We tested the ability of children 3-5 years of age to recognise biological motion displays. Children and adults were presented with moving point-light configurations depicting a walking person, four-legged animals (dogs), and a bird. Participants were able to reliably recognise displays with biological motion, but failed in the identification of a static (four consecutive frames taken from each sequence) version. The results indicate that, irrespective of the highly reduced and unusual structural information available in point-light displays, biological motion is sufficient for reliable recognition of human and non-human forms at an age as early as 3 years. Moreover, 5-year-olds exhibit the ceiling level of recognition. The findings are discussed in the context of the neuropsychological and brain mechanisms involved in biological motion perception.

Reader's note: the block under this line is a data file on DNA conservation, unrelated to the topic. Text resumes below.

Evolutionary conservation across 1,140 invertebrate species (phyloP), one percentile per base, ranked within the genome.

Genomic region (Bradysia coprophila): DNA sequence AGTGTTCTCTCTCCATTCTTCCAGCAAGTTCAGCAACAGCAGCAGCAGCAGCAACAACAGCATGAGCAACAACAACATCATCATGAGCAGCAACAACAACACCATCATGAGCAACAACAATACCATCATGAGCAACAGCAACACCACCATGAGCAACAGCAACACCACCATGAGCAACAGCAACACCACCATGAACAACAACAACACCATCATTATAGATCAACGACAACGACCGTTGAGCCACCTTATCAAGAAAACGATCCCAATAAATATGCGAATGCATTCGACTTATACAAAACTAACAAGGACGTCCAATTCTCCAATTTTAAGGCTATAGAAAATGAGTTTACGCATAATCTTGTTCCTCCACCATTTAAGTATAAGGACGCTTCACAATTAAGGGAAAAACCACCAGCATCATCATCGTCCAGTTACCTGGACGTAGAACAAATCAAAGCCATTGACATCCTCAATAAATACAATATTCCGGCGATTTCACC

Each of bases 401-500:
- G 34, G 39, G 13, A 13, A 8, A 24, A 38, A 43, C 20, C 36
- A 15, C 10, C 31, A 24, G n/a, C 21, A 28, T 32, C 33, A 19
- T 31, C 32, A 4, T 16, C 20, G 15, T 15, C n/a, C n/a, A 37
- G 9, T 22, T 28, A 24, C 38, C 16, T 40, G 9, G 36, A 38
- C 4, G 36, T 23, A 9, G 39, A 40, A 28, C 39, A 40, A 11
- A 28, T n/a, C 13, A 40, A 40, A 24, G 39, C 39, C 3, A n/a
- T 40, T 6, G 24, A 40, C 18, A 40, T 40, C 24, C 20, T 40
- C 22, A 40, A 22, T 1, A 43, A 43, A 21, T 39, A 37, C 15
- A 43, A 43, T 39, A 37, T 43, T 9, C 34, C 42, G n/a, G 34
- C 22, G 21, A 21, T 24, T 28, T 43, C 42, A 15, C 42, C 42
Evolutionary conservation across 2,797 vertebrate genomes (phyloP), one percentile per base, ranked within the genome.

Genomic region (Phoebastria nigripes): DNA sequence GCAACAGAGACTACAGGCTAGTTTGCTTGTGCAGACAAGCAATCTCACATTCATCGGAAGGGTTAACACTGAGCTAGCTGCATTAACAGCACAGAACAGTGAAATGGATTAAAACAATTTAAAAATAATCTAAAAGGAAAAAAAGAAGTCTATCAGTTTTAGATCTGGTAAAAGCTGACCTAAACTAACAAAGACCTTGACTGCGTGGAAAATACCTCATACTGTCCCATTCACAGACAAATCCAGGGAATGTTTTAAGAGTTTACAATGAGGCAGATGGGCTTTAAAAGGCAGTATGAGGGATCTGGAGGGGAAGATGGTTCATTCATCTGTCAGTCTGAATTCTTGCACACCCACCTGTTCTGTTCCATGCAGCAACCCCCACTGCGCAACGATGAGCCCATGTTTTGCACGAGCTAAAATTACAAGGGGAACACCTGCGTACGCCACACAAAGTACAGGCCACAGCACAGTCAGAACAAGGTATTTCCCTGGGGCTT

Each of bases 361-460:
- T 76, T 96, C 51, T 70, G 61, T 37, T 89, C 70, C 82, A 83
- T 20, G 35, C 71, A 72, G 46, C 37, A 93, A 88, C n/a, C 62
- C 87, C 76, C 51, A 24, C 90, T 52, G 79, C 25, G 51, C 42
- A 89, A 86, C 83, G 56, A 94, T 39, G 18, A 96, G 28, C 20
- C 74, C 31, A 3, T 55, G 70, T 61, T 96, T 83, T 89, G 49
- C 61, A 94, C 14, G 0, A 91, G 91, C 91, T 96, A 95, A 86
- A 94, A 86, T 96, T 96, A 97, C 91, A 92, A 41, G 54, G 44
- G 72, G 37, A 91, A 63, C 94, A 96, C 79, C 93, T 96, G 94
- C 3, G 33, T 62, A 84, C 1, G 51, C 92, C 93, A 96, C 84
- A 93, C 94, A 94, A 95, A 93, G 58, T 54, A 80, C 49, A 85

ASJC Scopus subject areas
- Experimental and Cognitive Psychology